Tenebræ, as a particular custom of saying Matins and Lauds for the Sacred Triduum, is sometimes explained in incomplete terms to avoid addressing the problems produced by the Pian Holy Week reforms. The word tenebræ in Latin means darkness. It is a plurale tantum, which means we can never find the word used in the singular, *tenebra. As many authors have already described the spiritual side of this darkness, we shall be content with asking one question: How do we experience ambient darkness?
Darkness is simply the absence of light. When the sun sets, its light diminishes, and darkness creeps in. When a household forgets to pay its utilities and the power provider decides to cut the line, it will have no electricity-powered light come nighttime. When we are in a brightly-lit windowless room, and some pranksters flipped the switch off, darkness engulfs us. There are, therefore, two sides to the experience of darkness: first, the disappearance of light; second, the emergence of darkness.
Now back to the Office of Darkness. Monks recited Matins at midnight, Lauds close to dawn. These are hours when the earth is morally still awash in the darkness of night. To sing the Offices, monks needed light. As with other nocturnal Offices, the same necessity for light was expected in the Offices of the Sacred Triduum. What happened differently, however, was the fact that monks started to extinguish the light gradually until all lights had been smothered by the end of Lauds. As Matins progressed and ushered in Lauds, the monks in choir were plunged deeper and deeper into ambient darkness. And what usually happens after the fact? The name is coined. The nocturnal Offices of the Sacred Triduum became the Office of Darkness.
The Office is very long, and, if coupled with extenuating circumstances, such as the staggered recitation of matutinal nocturns in monastic communities, can sometimes extend into daybreak. In places where night gradually shortens after the equinox, this meant that the Office can reach up to midmorning. “The desire to render these sublime Offices more accessible to clergy and laity,” notes the Catholic Encyclopedia, prompted the shifting of the Offices “from midnight to the previous afternoon, when no real darkness can be secured.”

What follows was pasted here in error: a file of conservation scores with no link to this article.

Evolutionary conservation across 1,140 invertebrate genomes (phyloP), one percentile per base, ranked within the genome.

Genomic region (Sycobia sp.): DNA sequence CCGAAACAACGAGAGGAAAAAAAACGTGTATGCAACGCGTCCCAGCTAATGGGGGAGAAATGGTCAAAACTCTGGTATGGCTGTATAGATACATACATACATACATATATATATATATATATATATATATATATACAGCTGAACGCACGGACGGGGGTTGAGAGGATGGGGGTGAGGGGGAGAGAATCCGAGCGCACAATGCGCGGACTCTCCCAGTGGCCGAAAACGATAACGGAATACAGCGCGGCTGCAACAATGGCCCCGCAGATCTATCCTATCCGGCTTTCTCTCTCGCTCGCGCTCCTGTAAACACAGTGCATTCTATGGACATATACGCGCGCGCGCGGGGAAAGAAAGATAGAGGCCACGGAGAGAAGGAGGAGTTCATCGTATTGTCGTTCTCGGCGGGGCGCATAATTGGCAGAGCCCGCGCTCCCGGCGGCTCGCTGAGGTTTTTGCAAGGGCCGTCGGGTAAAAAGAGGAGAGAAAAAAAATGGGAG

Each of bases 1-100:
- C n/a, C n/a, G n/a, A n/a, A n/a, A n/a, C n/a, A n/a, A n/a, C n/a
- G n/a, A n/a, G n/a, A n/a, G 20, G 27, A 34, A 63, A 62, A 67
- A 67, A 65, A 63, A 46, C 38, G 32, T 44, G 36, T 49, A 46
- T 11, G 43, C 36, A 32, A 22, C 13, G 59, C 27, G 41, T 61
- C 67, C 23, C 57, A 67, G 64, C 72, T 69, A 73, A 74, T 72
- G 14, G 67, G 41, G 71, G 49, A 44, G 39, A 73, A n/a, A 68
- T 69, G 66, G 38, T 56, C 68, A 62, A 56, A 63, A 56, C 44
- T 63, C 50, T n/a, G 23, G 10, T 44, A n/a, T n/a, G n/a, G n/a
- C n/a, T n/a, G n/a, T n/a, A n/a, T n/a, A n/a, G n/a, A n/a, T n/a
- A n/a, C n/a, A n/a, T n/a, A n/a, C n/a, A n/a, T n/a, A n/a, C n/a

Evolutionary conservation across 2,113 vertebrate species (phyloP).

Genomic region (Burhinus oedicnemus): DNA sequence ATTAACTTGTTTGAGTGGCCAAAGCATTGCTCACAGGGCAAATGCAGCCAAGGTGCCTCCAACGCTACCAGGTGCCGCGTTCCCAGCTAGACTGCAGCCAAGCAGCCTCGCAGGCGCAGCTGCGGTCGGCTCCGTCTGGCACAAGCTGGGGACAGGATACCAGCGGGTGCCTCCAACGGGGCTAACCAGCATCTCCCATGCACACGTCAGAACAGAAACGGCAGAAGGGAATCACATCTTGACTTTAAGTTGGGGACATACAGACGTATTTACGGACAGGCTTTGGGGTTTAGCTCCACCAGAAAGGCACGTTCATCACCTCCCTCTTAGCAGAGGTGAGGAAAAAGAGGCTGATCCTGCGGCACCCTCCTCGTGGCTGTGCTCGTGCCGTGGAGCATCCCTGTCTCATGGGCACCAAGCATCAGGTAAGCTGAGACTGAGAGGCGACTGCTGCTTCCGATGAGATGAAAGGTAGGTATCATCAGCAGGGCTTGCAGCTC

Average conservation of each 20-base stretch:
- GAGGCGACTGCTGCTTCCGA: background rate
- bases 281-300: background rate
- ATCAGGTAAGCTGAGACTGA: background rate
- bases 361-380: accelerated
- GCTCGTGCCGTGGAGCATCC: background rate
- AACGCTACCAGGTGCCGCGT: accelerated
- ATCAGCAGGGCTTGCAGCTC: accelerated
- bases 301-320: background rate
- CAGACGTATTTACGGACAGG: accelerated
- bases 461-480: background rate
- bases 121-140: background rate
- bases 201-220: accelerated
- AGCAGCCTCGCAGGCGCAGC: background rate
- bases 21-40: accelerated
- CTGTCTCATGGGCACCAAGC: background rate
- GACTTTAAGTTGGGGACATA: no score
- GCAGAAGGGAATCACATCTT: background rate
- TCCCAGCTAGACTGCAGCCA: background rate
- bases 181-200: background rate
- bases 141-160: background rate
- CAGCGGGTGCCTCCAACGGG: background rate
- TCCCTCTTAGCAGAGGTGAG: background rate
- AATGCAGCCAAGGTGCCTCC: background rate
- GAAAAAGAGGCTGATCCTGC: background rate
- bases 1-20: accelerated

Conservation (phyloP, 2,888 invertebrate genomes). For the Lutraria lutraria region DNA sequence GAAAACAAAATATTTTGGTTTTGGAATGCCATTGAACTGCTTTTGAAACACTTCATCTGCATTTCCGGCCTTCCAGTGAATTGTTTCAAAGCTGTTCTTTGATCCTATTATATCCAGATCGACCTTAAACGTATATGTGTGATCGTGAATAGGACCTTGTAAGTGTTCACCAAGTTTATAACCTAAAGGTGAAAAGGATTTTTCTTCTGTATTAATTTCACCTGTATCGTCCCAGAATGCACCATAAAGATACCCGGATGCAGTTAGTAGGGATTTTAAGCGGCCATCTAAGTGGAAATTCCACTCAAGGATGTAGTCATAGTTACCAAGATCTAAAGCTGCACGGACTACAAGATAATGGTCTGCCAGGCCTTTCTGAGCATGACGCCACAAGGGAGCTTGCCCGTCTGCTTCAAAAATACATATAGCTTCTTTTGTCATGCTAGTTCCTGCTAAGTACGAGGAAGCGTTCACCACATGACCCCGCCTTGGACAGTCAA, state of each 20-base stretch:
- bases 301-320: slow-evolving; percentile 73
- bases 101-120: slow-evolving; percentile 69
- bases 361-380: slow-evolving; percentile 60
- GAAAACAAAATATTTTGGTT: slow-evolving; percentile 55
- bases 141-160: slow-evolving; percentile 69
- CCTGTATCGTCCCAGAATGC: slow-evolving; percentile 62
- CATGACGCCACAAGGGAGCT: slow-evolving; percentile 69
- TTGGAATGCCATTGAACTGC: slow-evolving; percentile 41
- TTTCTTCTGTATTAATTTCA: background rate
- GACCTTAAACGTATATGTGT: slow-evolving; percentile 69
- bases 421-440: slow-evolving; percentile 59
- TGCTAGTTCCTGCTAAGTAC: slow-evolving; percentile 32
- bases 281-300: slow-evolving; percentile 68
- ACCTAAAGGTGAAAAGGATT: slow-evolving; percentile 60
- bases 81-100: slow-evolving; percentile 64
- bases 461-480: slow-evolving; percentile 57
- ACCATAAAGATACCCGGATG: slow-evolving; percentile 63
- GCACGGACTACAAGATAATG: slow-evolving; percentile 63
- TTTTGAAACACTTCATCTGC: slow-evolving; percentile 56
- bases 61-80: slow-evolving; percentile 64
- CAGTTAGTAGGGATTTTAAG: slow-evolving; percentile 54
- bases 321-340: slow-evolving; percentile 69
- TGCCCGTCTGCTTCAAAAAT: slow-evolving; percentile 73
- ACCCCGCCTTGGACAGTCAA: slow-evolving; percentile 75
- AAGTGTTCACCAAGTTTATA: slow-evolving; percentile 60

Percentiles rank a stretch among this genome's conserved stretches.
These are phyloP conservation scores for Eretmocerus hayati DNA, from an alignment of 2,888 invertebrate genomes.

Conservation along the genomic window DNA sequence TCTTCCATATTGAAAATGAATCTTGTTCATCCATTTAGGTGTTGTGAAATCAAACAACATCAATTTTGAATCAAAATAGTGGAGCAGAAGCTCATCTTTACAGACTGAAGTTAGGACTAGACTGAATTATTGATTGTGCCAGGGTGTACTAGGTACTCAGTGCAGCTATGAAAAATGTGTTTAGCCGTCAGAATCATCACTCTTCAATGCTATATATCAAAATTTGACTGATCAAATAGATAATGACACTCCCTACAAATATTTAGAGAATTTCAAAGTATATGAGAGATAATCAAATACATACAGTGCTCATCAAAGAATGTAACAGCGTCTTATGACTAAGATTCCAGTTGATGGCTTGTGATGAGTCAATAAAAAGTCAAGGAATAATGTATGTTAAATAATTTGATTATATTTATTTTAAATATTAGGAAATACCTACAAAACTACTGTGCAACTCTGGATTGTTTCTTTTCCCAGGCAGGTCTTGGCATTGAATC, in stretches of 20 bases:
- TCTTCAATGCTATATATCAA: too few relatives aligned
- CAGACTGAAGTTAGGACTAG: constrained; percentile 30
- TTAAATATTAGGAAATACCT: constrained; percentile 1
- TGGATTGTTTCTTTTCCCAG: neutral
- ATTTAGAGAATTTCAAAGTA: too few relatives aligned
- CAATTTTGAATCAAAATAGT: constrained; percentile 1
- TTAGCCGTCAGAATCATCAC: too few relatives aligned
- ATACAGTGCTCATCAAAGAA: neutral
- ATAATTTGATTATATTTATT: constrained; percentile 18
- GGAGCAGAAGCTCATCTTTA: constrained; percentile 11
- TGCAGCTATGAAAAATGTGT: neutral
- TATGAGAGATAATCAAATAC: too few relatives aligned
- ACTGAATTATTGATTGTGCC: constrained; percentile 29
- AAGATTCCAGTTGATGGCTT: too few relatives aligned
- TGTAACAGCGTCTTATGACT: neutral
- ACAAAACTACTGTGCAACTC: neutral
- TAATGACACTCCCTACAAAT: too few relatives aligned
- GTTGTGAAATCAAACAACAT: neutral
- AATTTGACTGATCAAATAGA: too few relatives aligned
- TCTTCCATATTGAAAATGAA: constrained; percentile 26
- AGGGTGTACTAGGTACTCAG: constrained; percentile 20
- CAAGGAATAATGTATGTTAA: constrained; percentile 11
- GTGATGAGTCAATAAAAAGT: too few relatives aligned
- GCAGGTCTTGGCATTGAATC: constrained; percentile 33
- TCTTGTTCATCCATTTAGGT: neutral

Such desire evidently asserted itself when the Commission for the General Reform of the Liturgy, convened on 12 December 1952, and afterwards on 23 January the following year, and much later on 24 June 1955. In the process, no restoration happened, just another temporal translation, which also turned out to be a band aid solution for the centuries-old rhythm of Christendom to attend liturgies in the morning of the Sacred Triduum. In the process, the Office of Darkness lost the element that gave it its name. Explaining the importance of the Officium Tenebrarum now rests on unintentional half-truths.
The Office of Darkness did not come to be known as such merely by the extinguishing of lights. The service came to be known as Tenebræ after the extinguishing of lights and the darkness that waxes with each extinction. As we sing the Tenebræ on these hallowed days, we participate in the collective effort to keep the ancient liturgies alive. We, therefore, pray to God that He may deign to restore the Sacred Liturgy throughout the world.
Ut in omnibus laudetur Dominus.
 Herbert Thurston, Tenebræ: The Catholic Encyclopedia 14 (New York 1912).
 Verbale delle 25a, 27a, e 51a adunanze. See: Nicola Giampietro, O. F. M. Cap., Il cardinale Giuseppe Ferdinando Antonelli e gli sviluppi della riforma liturgica dal 1948 al 1970 (Rome 1998), pp. 315, 319, 355.